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How to Install Boat Subwoofers

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You might already have a marine stereo in your boat. To really pump up the volume, cosider adding marine subwoofers and amplifiers.Boat subwoofers produce the low frequency bass beats that enhance the sound of your music. Subwoofers are an absolute necessity if you want a commanding sound system on your boat.

Mounting Options

Subwoofers can be mounted with a baffle (free air) or in a box. By nature of a boat’s dimensions, you more than likely will end up mounting a subwoofer in a location where a box cannot be used. If you plan to do so, make sure the subwoofer you choose is designed for this purpose. Most marine subwoofers are designed for free air mounting and baffle installations. Even if you plan on using a box, marine subs are the optimal choice for boat installations because they are designed with water and salt resistant materials.

If you do choose to install your subs in a box, the front compartment of the boat is a practical place to mount the box. To install your subwoofers into an enclosure, merely connect the leads to the terminals and screw in the subwoofer along the diameter of the enclosure hole. See the wiring configuration section below for more information.

You can also install manufacturer enclosed marine subwoofers. Some of the most popular enclosed marine subs are bass tubes. Bass tubes are water-resistant cylindrical enclosures loaded with subs. They have various sizes, ranging from 8” to as big as 15” loaded bass tube subwoofer enclosures. Bass tubes come preloaded with subs, and are either powered (do not require an external amp) or unpowered (require an external marine amplifier).

Enclosed subwoofers are popular for boats because they save space and you do not have to build a custom box. The manufacturer figures out the specific box size required for optimal performance, and designs an enclosed sub accordingly. They are usually easier to install. Bass tubes come equipped with mounting straps for easy and secure mounting. After it is mounted, you will need to connect the loaded enclosure to the amplifier using speaker wires.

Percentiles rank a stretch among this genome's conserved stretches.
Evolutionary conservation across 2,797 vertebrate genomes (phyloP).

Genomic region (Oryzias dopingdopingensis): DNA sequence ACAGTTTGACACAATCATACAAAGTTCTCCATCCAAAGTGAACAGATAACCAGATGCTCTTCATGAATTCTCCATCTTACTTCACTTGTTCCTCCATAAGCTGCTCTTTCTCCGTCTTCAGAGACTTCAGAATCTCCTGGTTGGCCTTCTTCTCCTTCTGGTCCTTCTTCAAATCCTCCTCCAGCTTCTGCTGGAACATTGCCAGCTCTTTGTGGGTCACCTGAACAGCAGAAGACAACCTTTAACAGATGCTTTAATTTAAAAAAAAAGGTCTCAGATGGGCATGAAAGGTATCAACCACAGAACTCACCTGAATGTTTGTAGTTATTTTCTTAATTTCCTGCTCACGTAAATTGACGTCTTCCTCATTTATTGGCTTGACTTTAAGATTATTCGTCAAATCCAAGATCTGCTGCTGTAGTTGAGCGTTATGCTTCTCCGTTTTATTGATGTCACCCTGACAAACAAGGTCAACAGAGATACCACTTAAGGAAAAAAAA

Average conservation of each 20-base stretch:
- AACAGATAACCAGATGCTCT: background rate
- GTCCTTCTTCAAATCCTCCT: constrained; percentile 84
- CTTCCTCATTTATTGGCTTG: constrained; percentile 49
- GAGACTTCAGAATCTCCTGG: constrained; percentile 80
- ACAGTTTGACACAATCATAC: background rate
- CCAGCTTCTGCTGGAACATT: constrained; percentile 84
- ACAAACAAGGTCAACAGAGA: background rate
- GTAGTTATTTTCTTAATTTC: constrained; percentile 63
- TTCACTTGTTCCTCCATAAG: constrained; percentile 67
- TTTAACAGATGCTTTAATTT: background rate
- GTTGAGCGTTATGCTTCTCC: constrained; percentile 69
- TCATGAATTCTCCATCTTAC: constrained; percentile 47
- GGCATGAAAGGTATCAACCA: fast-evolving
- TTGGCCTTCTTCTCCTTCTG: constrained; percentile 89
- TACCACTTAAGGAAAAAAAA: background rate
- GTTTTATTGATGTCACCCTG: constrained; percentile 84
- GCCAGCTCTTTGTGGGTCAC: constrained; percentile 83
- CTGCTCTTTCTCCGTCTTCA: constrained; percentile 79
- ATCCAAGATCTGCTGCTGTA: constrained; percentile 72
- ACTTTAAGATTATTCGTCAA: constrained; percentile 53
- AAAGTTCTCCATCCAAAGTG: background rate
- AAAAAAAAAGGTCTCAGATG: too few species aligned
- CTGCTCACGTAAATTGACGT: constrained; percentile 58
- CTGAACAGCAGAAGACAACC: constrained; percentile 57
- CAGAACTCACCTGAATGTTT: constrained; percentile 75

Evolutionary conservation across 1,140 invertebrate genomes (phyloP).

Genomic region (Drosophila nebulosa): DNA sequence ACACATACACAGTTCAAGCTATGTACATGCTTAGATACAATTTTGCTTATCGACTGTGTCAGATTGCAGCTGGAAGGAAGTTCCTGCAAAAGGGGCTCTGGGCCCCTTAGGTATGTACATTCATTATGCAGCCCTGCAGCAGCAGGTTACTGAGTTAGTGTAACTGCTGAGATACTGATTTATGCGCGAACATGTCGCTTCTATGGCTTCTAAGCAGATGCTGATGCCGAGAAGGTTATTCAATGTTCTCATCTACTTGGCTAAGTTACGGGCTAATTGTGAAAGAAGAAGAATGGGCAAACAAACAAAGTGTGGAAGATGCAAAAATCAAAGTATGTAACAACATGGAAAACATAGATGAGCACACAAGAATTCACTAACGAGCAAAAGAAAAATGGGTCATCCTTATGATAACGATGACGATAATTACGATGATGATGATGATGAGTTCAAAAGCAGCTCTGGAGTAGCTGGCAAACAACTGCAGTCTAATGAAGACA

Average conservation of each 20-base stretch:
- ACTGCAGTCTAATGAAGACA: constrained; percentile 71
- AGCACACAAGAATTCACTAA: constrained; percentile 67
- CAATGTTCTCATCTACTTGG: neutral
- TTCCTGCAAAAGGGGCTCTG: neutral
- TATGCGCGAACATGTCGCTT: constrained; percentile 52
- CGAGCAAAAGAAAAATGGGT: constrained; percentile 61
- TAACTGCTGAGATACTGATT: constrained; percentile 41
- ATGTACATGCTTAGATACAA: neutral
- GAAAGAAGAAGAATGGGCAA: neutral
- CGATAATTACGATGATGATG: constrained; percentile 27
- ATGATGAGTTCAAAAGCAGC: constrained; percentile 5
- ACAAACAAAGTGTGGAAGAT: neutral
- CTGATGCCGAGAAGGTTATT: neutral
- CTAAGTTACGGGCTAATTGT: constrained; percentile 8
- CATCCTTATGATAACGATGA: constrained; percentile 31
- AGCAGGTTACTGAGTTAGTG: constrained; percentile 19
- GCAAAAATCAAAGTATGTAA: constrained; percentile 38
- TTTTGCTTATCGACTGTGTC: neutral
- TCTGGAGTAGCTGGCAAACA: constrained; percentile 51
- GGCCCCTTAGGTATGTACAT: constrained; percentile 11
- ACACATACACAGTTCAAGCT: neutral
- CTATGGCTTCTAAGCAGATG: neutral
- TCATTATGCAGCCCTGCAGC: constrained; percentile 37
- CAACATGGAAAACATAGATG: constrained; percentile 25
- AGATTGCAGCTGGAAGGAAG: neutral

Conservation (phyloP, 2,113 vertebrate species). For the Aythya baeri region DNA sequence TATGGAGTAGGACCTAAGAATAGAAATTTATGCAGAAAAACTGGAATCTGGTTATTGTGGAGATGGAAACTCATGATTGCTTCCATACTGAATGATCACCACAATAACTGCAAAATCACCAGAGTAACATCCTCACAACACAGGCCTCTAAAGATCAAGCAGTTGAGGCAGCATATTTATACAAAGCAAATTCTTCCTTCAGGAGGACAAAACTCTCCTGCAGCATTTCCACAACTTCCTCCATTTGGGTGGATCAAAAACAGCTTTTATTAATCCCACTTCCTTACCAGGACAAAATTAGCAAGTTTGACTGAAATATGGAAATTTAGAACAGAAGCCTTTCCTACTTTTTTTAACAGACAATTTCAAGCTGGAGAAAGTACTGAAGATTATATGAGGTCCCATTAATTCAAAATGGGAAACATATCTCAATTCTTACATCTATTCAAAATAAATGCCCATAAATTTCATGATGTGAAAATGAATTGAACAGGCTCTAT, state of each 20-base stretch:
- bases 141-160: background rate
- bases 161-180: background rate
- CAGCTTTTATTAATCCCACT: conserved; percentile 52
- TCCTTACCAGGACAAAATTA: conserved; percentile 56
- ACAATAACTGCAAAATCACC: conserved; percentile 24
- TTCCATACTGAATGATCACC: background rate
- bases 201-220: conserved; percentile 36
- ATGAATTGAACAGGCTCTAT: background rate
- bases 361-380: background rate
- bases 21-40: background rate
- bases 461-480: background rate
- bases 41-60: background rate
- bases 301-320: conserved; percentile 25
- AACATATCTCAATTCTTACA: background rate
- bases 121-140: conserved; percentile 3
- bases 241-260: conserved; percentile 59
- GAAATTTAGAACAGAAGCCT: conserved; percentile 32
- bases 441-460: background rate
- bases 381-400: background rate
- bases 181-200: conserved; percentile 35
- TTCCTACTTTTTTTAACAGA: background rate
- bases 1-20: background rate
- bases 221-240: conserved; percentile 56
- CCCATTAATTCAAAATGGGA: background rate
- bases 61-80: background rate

Wiring Configuration

You have two choices when wiring an unpowered component subwoofer to an amplifier. You can wire the subwoofer in series or parallel. To wire in parallel, simply connect the positive leads of both subs to the amp’s positive terminal and the negative leads to the amp’s negative terminal. Wiring in parallel will lower your impedance, and a lower impedance value will enhance your amp’s power capability. To wire in series, simply connect the positive leads of the subwoofer to the amp’s positive terminal, but then connect the negative terminal of one subwoofer to the positive terminal of the second sub. Then connect the latter sub’s negative terminal to the amp’s negative terminal. You will need to connect the amp to the boat battery with a power and ground wire.

For powered subs, just purchase an amp kit for power, ground, and lead wires, and then run the wires to the rest of your system and boat battery.

You’re ready to cruise the seas with exploding beats and vibrating seats. Happy sailing!

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Staff writers at Sonic Electronix are experts in their field. In addition to a complete in-house training program, these experts typically have many years of hands-on experience in their specialty. Some come from car audio installer backgrounds, while others come with extensive retail experience.
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